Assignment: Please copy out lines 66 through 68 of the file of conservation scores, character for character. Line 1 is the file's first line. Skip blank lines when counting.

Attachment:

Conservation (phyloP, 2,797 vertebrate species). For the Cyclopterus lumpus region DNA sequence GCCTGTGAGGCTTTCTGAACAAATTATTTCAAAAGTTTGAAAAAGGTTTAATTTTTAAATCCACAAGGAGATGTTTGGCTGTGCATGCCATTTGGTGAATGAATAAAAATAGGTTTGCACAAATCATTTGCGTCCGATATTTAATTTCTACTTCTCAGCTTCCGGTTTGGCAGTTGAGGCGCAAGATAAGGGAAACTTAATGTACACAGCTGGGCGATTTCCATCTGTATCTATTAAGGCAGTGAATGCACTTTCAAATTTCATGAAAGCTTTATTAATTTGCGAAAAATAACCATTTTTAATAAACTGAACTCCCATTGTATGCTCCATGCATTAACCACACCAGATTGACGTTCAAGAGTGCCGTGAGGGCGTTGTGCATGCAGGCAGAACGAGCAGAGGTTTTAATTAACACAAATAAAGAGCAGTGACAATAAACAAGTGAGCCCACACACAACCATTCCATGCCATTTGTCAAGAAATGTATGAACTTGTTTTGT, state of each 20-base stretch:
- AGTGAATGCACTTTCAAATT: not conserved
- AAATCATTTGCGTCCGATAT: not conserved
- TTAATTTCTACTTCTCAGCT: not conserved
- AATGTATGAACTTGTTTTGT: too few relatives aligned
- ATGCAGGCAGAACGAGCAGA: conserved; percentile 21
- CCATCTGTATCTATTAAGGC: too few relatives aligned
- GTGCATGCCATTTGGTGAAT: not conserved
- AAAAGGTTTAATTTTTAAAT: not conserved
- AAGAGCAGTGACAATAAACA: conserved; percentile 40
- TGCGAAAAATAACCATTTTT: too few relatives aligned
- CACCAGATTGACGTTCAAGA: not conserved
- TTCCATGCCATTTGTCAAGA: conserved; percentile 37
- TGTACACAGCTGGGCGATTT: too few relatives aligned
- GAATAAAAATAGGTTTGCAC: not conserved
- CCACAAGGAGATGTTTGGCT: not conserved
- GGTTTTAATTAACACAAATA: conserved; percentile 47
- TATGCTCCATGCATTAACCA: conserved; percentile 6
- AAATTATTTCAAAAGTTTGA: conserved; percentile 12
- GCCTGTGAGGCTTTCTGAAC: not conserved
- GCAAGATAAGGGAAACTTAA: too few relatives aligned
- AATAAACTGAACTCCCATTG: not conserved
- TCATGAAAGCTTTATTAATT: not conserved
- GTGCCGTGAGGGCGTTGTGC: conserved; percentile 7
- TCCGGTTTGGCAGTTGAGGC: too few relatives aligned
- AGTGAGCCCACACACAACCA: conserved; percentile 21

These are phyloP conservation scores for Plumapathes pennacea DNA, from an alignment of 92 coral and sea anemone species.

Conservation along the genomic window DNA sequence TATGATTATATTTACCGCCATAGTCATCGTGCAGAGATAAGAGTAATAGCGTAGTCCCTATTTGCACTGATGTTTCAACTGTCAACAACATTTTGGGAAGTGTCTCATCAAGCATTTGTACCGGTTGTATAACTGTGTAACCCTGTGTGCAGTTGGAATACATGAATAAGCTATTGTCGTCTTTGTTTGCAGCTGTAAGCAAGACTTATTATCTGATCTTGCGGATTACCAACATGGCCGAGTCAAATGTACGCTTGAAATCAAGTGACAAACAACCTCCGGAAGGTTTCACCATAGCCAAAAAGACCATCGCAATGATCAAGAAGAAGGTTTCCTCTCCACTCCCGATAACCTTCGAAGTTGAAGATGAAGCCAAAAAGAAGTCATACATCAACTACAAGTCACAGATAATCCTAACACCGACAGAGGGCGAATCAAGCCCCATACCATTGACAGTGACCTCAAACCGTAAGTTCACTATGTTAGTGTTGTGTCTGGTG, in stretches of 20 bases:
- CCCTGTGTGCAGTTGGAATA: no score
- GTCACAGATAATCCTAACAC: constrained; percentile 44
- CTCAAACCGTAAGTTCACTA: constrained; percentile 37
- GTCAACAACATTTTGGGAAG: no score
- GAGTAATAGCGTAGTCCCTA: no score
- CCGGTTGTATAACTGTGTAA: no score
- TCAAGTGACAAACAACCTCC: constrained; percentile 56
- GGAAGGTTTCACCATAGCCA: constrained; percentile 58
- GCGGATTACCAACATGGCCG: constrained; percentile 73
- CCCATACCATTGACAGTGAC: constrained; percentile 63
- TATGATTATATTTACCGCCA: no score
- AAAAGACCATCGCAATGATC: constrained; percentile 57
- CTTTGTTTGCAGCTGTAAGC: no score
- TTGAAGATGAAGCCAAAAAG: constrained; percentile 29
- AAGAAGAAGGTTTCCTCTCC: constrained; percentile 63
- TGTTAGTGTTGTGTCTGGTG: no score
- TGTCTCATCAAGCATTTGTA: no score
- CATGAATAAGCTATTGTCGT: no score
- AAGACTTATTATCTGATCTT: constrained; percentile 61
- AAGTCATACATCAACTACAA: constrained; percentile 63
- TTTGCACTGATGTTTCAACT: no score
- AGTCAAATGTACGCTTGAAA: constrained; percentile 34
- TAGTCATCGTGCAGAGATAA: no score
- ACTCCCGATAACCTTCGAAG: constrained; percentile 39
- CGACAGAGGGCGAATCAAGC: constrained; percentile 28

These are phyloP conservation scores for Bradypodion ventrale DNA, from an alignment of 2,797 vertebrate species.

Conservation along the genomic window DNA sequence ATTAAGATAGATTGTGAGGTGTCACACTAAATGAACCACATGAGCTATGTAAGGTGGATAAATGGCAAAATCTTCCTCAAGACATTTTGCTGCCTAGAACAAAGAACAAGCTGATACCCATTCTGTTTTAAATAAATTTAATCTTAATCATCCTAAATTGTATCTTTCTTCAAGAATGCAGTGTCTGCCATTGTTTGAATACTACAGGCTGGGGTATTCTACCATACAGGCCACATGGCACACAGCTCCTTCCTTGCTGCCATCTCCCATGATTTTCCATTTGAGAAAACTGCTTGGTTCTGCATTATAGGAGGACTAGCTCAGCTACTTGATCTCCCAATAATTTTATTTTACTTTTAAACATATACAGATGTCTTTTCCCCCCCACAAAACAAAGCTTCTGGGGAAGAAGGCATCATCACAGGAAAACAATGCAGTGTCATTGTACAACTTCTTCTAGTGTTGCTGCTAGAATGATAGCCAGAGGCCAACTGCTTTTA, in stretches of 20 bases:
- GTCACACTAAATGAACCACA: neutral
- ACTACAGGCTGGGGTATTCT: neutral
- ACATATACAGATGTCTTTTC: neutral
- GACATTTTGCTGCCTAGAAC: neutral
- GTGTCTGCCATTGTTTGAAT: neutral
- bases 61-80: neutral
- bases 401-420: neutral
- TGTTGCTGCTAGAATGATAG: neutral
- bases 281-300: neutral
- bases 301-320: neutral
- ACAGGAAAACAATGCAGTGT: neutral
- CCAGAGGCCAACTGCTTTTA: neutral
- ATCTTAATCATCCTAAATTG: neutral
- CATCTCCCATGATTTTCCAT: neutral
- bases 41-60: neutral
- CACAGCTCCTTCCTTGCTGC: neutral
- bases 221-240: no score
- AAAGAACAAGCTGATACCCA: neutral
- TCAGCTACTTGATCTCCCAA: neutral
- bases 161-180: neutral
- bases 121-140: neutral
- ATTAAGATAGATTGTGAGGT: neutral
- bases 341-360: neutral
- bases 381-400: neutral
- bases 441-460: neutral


- ACAGGAAAACAATGCAGTGT: neutral
- CCAGAGGCCAACTGCTTTTA: neutral
- ATCTTAATCATCCTAAATTG: neutral